kia, which would regard one Ger-
many of 80 million people, armed
by and allied with the United
States, as a mortal danger. But
they are not alone. The truth is
that France and Britain are de-
cided as a matter of undeclared
national policy to prevent the uni-
fication of the two Germanys.
The flourishing idea of "European
unity" hashas one of its cardinal
purposes that cementing of West
Germany into Western Europe in
order to obviate the danger of an
independent, united, armed and
venturesome Germany.
* * *
BECAUSE the Soviet Union will
not permit the reunification of
Germany, because it has in this
unavowed support of almost all
of Western Europe, including a
very large section of Western
Germans, there is no prospect of
solving the Berlin problem accord-
ing to the classic American form-
ula.
This is the setting in which the
problem of West Berlin is posed
today. There are some who say
that there would be no problem
if Khrushchev had not deliberately
and unnecessarily created one. I
am afraid they' have not fully
understood the problem. For while
the Communists do not like the
status quo 'in Berlin-showplace,
propaganda, espionage and es-
cape hatch-the West also has a
good deal to worry about.
It would be a wiser policy, it
seems to me, to recognize the fact
that for the indefinite future the
two Germanys will not "reunite,
and to insist as a matter of posi-
tive Western policy, not as a
shamefaced concession to the So-
viets, our new guarantees to meet
this new situation, guarantees un-
der which West Berlin can live
confidently and in freedom until
the day, now so remote, when it
will again be the capital of Ger-
many.
I am convinced that the failure
by the President to take such a
positive line will mean that he has
surrendered the initiative in Ger-
man affairs to Khrushchev.
(c) 1961 New York Herald Tribune, Inc.

RED CHINA:
Laos

Hope
By CARL HARTMAN
Associated Press News Analyst
HIGHLY PLACED AMERICAN
officials hope the ideological
clash between the Soviet Union
and Red China may save Laos
from being sucked in to the Com-
munist sphere - at least for a
while.
Under the surface, and some-
times above it, the two biggest
Communist powers jockey for posi-
tion.
Red China wants more in-
fluence in Communist bloc coun-
cils. It might be strengthened if
Communism took over Laos en-
tirely. These American sources say
Moscow would not take kindly to
such expansion of Chinese in-
fluence in Southeast Asia.
A big push by pro-Communist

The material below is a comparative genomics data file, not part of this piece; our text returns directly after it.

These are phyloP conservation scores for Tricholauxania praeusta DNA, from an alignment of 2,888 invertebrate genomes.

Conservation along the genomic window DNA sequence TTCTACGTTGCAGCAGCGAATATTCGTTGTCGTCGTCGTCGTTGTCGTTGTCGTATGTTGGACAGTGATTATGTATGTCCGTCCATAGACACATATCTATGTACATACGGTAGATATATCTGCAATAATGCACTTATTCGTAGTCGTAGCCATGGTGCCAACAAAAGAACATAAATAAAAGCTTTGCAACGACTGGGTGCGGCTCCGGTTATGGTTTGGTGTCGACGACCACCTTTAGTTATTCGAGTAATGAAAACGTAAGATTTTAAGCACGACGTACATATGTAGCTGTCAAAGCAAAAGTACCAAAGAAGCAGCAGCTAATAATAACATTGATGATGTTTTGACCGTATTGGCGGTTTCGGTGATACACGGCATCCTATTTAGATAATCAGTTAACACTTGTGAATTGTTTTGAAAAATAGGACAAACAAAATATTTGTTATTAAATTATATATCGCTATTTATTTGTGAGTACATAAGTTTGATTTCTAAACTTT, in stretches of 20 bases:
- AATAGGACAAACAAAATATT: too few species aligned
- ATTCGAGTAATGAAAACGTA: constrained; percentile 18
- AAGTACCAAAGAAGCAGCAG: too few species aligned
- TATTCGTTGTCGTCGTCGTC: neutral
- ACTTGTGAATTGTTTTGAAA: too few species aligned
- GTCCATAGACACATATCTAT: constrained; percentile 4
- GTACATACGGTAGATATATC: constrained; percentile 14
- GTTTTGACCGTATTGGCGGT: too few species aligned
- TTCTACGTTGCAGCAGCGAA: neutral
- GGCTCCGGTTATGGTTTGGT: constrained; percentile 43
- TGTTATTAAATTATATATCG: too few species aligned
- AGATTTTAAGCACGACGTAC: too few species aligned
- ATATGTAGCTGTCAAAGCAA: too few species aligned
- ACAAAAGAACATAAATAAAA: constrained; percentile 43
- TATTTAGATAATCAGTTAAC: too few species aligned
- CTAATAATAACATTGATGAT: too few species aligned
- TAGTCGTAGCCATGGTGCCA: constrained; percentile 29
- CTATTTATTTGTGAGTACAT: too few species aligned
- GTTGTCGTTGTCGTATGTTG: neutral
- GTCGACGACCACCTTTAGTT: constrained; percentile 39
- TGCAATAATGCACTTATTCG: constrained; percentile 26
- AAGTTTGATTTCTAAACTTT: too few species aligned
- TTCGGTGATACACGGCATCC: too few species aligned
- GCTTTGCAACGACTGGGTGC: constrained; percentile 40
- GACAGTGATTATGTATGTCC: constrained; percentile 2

troops in Laos was halted by a
cease-fire May 3, though there
have been many violations. For
the moment, the Laotian adminis-
trative and royal capitals-Vien-
tiane and Luang Prabang - are
no longer threatened.
* * *
THE CEASE-FIRE, both the
Soviet Union and Red China join-
ed western and neutral powers at
the conference in Geneva. All the
participants say ,they want to help
make Laos neutral. Although each
has different ideas about why and
how this should be done, optimists
see some chance they will agree
to do it.
The Russians have taken the
lead in supporting the pro-Com-
munists rebels in Laos, though
China is much closer to the
scene. Russian planes have run
an airlift to the fighting fronts.
Possibily the Russians are try-
ing to buy influence within the
Communist bloc as a whole. In the
same way, Red China has been
using special economic aid to for-
tify its influence far from home
in Albania.
S* * *
MOSCOW SEMS in no great
hurry to communize Laos. Several
reasons have been suggested. The
Russians are said to want to
avoid:
1) A spectacular success in an
area more vital to China than to
Russia, and thus prevent Chinese
expansion.
2) Trouble in Southeast Asia
while concentrating on Berlin.
3) Frightening other Asian
countries, particularly India, in-
to closer cooperation with the
West.
4) Unnecessary effort, on the
assumption that Laos is bound to
go Communist anyhow sometime,
THE REASONING as to Red
China is this:
If the Peiping regime is to push
forward in Southeast Asia, a prime
aim will be to get the 300 Ameri-
can military advisers out of Laos.
As long as the Americans are
there, Washington will take a
lively interest in the country. The
easiest way to get rid of them is
to take up the United States of-